Nancy over at The Cloistered Heart has a lovely post on the Divine Office. Read about it here.
A wonderful post here on the dark night and how to tell the difference between this and depression.
Prayer is difficult. It is arduous; it is hard. There is always the challenge to find the time, quiet time, to be alone to undertake this endeavor. Solitude and quiet, are so necessary in order to engage in conversation with God. Even when overcoming this obstacle, prayer still has its challenges. It can be dry, empty, and wanting in sweetness and consolation. To persevere in it during these moments takes great strength. It takes a great amount of self-denial and self-control to be a person of prayer. It takes dedication, determination and a strong will.
Prayer is manly – only for the strong. It is not just something women do.
Some of the manliest men I know are men of prayer.
Number one on that list is Jesus, who models this for us by his example.
During periods of aridity and excessive activity of the imagination the soul can turn to meditative reading. When the soul is unable to meditate it can turn to a book to help collect the wandering thoughts and bring its soul in touch with God. St. Teresa of Jesus confesses to not being able to meditate without a book for many years and recommends this practice.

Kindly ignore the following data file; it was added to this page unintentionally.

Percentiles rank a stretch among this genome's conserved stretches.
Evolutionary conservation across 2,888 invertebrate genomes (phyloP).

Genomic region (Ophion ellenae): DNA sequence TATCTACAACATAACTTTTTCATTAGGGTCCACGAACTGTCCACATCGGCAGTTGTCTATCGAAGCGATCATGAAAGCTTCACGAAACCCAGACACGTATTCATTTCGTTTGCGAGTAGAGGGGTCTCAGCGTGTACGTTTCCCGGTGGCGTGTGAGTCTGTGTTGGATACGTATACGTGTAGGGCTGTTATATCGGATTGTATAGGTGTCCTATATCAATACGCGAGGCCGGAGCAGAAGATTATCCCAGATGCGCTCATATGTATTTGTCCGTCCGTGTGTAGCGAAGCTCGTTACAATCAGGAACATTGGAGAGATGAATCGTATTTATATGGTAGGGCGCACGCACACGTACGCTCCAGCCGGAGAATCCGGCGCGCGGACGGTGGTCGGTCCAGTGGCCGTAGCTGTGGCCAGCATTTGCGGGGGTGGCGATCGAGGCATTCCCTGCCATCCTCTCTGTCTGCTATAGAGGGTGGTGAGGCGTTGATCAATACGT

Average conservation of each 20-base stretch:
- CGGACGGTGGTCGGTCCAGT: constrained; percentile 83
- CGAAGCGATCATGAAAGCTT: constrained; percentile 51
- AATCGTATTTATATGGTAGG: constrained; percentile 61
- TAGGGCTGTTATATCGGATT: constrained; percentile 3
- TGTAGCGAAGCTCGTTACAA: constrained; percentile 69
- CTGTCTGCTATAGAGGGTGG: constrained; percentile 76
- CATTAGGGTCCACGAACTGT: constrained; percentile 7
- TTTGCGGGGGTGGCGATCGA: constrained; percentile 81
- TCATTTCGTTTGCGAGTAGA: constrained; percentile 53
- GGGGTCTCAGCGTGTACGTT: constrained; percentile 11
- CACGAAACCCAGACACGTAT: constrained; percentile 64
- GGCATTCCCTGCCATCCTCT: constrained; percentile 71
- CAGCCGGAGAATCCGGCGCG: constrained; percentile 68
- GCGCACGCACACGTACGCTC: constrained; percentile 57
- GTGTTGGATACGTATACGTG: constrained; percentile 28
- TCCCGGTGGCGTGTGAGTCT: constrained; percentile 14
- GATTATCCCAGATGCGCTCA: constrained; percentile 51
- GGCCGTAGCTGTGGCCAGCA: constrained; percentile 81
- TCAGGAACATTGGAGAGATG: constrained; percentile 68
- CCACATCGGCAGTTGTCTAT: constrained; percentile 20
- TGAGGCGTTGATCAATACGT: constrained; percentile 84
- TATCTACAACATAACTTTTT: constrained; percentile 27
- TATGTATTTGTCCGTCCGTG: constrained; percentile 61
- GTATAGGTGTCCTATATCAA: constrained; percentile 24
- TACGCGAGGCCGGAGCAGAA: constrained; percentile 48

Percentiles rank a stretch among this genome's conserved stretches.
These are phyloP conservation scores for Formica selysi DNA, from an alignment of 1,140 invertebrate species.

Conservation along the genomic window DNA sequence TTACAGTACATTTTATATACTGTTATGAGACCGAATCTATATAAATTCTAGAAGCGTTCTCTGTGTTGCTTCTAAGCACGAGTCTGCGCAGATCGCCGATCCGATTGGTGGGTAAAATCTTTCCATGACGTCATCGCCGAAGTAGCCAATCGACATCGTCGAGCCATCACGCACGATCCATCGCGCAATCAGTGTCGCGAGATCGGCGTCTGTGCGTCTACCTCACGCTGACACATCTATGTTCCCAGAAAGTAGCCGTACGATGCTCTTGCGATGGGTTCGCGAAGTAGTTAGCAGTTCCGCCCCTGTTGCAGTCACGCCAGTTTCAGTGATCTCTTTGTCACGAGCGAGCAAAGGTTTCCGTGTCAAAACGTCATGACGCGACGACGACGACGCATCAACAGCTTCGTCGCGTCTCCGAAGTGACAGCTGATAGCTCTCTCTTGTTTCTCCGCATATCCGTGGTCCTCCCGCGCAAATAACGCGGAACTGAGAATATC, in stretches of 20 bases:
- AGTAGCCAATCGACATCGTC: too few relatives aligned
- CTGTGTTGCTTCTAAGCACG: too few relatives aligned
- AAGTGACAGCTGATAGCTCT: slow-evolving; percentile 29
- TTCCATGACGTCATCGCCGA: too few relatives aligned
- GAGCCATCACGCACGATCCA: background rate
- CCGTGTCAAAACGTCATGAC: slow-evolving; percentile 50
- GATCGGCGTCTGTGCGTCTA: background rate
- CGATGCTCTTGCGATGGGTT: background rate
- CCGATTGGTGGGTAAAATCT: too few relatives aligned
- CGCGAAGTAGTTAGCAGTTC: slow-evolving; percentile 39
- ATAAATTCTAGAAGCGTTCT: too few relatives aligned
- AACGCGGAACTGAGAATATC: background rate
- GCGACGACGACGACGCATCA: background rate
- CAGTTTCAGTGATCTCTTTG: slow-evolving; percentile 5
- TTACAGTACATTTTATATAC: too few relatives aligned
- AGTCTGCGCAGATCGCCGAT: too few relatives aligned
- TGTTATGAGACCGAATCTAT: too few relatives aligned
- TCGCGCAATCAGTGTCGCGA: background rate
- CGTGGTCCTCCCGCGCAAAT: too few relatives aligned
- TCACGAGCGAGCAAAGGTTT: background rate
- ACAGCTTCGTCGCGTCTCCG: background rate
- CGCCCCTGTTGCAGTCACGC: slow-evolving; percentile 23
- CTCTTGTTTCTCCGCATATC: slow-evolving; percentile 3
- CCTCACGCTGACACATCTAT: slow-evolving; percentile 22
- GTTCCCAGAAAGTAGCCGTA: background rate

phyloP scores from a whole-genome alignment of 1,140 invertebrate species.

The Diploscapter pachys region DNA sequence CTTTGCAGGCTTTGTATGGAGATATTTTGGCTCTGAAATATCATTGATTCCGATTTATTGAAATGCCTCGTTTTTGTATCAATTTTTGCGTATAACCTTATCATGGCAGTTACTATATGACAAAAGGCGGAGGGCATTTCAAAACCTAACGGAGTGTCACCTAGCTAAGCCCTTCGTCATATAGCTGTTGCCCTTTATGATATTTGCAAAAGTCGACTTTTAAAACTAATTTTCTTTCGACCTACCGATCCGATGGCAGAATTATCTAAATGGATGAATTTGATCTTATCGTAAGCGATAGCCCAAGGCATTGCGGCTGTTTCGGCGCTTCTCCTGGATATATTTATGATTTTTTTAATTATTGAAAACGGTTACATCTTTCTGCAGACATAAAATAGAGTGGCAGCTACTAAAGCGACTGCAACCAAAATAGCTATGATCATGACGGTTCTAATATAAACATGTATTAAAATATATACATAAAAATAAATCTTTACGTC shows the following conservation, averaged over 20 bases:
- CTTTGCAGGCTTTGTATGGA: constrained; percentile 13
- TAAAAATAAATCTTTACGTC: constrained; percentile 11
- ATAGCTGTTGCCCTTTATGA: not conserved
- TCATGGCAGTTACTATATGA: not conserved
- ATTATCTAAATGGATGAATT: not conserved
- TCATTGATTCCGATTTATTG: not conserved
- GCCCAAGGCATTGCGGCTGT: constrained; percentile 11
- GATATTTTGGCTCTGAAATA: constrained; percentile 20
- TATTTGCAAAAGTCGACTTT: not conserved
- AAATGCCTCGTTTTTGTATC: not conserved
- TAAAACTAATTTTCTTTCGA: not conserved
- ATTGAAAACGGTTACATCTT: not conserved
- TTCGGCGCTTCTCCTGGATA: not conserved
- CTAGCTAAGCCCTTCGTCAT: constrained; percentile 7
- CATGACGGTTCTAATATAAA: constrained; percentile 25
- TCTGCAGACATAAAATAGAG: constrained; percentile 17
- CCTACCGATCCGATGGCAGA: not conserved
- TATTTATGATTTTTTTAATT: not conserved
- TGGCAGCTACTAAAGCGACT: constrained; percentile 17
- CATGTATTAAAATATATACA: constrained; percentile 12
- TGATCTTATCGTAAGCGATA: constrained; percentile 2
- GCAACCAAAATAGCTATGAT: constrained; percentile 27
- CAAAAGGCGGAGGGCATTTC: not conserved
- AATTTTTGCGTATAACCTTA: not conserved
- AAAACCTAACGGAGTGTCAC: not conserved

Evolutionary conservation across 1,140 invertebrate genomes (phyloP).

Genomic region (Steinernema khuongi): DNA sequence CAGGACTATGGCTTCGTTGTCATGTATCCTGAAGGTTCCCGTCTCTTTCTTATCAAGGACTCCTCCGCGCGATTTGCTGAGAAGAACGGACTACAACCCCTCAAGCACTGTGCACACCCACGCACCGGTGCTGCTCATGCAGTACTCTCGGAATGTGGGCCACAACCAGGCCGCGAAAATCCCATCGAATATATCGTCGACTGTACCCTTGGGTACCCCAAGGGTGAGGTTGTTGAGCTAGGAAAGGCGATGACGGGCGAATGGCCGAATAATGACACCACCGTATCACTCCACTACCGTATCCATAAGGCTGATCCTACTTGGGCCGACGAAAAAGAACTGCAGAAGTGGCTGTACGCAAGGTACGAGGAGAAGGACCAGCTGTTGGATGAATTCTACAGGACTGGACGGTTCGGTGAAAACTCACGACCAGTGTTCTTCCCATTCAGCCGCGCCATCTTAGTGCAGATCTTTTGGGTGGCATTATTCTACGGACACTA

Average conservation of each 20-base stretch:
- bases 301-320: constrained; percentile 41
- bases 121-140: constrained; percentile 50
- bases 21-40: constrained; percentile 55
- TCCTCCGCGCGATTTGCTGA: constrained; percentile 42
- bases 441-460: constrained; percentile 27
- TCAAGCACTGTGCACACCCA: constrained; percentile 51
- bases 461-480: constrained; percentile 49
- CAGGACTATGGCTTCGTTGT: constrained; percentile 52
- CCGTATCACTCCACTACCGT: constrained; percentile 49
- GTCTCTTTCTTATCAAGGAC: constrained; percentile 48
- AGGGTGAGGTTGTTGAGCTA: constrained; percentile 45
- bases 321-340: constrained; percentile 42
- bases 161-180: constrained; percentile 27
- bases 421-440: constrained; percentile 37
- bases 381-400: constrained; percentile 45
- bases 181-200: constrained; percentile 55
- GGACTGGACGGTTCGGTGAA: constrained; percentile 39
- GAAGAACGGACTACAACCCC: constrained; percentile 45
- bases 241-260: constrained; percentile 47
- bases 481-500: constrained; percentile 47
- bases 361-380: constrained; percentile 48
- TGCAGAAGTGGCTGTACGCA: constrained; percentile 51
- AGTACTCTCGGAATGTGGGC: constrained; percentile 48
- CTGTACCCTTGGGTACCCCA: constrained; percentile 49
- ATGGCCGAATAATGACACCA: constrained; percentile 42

The choice of book should be one that is devout and will help in time of prayer. The Gospels are always a good choice and are of great assistance in this matter. The book can also be one of the writings of the saints. It should be one that is practical and affective, not too speculative or intellectual. This is to foster love, a work of the heart, rather than that of the mind.
The purpose of reading is to put the soul in a proper disposition for conversation with God. Read until enough has been read to arouse good and holy thoughts. Then when devote affections occupy the mind, stop reading and with the attention directed to God, meditate on the thoughts that have been read; speaking to Him or silently savoring the sentiments inspired by what was read.
“Like birds, who, when they drink, bend their heads toward the water, take a few drops, and raising their beaks toward the sky, swallow gradually, and then begin again, let us also bend our heads toward the devout book to gather a few drops of devotion, and then let us raise them to God, so that our minds may be fully impregnated with these thoughts. In this way, it will not be difficult to finish the prayer which we have begun by reading in an intimate colloquy with God.” (Divine Intimacy, #149 by Fr. Gabriel of St. Mary Magdalen, O.C.D.)